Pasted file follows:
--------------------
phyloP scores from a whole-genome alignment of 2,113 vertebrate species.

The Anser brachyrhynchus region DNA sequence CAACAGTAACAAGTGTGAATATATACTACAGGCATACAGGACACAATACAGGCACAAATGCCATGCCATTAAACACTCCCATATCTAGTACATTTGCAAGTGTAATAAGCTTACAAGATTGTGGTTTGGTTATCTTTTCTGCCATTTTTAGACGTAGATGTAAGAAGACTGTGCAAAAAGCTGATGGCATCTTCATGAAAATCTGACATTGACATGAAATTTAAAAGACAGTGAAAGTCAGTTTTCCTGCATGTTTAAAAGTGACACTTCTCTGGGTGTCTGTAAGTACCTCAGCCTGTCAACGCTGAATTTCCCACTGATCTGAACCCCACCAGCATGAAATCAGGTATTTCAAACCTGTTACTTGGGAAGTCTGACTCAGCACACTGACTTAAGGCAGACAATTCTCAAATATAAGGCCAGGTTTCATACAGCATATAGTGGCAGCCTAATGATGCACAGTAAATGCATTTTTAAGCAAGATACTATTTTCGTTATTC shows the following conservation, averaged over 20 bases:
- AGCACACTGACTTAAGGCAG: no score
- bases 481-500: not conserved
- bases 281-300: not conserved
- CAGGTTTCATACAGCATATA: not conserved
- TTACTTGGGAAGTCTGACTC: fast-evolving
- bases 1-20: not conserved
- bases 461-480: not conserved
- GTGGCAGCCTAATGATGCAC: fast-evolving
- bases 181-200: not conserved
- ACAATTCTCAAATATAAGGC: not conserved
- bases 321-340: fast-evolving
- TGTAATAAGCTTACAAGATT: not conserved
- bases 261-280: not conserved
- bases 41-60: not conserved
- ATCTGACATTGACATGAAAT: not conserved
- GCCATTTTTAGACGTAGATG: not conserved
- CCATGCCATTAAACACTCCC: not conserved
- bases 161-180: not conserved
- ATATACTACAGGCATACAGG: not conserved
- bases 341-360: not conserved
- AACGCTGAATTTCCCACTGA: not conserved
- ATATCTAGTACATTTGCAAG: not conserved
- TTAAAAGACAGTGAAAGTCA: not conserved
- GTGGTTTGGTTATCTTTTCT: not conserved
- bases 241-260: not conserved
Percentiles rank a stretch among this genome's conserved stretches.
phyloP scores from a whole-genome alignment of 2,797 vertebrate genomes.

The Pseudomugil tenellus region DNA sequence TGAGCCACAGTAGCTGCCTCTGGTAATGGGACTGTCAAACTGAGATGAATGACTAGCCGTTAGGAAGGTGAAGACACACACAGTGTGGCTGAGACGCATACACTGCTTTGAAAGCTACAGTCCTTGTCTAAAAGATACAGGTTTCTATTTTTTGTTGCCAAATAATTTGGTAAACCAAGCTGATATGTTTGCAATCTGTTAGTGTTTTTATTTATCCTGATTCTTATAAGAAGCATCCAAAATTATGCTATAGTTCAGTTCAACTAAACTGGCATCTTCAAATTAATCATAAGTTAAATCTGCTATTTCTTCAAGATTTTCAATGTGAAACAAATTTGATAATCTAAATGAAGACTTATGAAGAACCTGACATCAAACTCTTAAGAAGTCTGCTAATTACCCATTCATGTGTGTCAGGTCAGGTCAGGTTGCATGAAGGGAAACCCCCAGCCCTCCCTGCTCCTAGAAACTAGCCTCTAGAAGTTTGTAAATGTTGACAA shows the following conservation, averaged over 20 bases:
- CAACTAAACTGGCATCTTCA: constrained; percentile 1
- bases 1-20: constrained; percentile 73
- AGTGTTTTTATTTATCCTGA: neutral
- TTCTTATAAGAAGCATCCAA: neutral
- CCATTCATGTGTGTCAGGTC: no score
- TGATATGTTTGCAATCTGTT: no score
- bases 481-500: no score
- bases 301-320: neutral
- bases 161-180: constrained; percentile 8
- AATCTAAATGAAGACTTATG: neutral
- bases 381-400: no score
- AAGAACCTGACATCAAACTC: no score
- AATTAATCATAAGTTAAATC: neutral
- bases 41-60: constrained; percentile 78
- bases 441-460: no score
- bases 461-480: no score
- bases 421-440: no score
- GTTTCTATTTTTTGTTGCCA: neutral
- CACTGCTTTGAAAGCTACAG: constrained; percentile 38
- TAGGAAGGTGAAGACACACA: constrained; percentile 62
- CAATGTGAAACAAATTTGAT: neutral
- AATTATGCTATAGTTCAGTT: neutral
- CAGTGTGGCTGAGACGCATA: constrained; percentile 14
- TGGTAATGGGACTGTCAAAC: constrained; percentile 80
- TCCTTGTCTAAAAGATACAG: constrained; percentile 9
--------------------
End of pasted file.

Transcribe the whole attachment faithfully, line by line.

phyloP scores from a whole-genome alignment of 2,113 vertebrate species.

The Anser brachyrhynchus region DNA sequence CAACAGTAACAAGTGTGAATATATACTACAGGCATACAGGACACAATACAGGCACAAATGCCATGCCATTAAACACTCCCATATCTAGTACATTTGCAAGTGTAATAAGCTTACAAGATTGTGGTTTGGTTATCTTTTCTGCCATTTTTAGACGTAGATGTAAGAAGACTGTGCAAAAAGCTGATGGCATCTTCATGAAAATCTGACATTGACATGAAATTTAAAAGACAGTGAAAGTCAGTTTTCCTGCATGTTTAAAAGTGACACTTCTCTGGGTGTCTGTAAGTACCTCAGCCTGTCAACGCTGAATTTCCCACTGATCTGAACCCCACCAGCATGAAATCAGGTATTTCAAACCTGTTACTTGGGAAGTCTGACTCAGCACACTGACTTAAGGCAGACAATTCTCAAATATAAGGCCAGGTTTCATACAGCATATAGTGGCAGCCTAATGATGCACAGTAAATGCATTTTTAAGCAAGATACTATTTTCGTTATTC shows the following conservation, averaged over 20 bases:
- AGCACACTGACTTAAGGCAG: no score
- bases 481-500: not conserved
- bases 281-300: not conserved
- CAGGTTTCATACAGCATATA: not conserved
- TTACTTGGGAAGTCTGACTC: fast-evolving
- bases 1-20: not conserved
- bases 461-480: not conserved
- GTGGCAGCCTAATGATGCAC: fast-evolving
- bases 181-200: not conserved
- ACAATTCTCAAATATAAGGC: not conserved
- bases 321-340: fast-evolving
- TGTAATAAGCTTACAAGATT: not conserved
- bases 261-280: not conserved
- bases 41-60: not conserved
- ATCTGACATTGACATGAAAT: not conserved
- GCCATTTTTAGACGTAGATG: not conserved
- CCATGCCATTAAACACTCCC: not conserved
- bases 161-180: not conserved
- ATATACTACAGGCATACAGG: not conserved
- bases 341-360: not conserved
- AACGCTGAATTTCCCACTGA: not conserved
- ATATCTAGTACATTTGCAAG: not conserved
- TTAAAAGACAGTGAAAGTCA: not conserved
- GTGGTTTGGTTATCTTTTCT: not conserved
- bases 241-260: not conserved
Percentiles rank a stretch among this genome's conserved stretches.
phyloP scores from a whole-genome alignment of 2,797 vertebrate genomes.

The Pseudomugil tenellus region DNA sequence TGAGCCACAGTAGCTGCCTCTGGTAATGGGACTGTCAAACTGAGATGAATGACTAGCCGTTAGGAAGGTGAAGACACACACAGTGTGGCTGAGACGCATACACTGCTTTGAAAGCTACAGTCCTTGTCTAAAAGATACAGGTTTCTATTTTTTGTTGCCAAATAATTTGGTAAACCAAGCTGATATGTTTGCAATCTGTTAGTGTTTTTATTTATCCTGATTCTTATAAGAAGCATCCAAAATTATGCTATAGTTCAGTTCAACTAAACTGGCATCTTCAAATTAATCATAAGTTAAATCTGCTATTTCTTCAAGATTTTCAATGTGAAACAAATTTGATAATCTAAATGAAGACTTATGAAGAACCTGACATCAAACTCTTAAGAAGTCTGCTAATTACCCATTCATGTGTGTCAGGTCAGGTCAGGTTGCATGAAGGGAAACCCCCAGCCCTCCCTGCTCCTAGAAACTAGCCTCTAGAAGTTTGTAAATGTTGACAA shows the following conservation, averaged over 20 bases:
- CAACTAAACTGGCATCTTCA: constrained; percentile 1
- bases 1-20: constrained; percentile 73
- AGTGTTTTTATTTATCCTGA: neutral
- TTCTTATAAGAAGCATCCAA: neutral
- CCATTCATGTGTGTCAGGTC: no score
- TGATATGTTTGCAATCTGTT: no score
- bases 481-500: no score
- bases 301-320: neutral
- bases 161-180: constrained; percentile 8
- AATCTAAATGAAGACTTATG: neutral
- bases 381-400: no score
- AAGAACCTGACATCAAACTC: no score
- AATTAATCATAAGTTAAATC: neutral
- bases 41-60: constrained; percentile 78
- bases 441-460: no score
- bases 461-480: no score
- bases 421-440: no score
- GTTTCTATTTTTTGTTGCCA: neutral
- CACTGCTTTGAAAGCTACAG: constrained; percentile 38
- TAGGAAGGTGAAGACACACA: constrained; percentile 62
- CAATGTGAAACAAATTTGAT: neutral
- AATTATGCTATAGTTCAGTT: neutral
- CAGTGTGGCTGAGACGCATA: constrained; percentile 14
- TGGTAATGGGACTGTCAAAC: constrained; percentile 80
- TCCTTGTCTAAAAGATACAG: constrained; percentile 9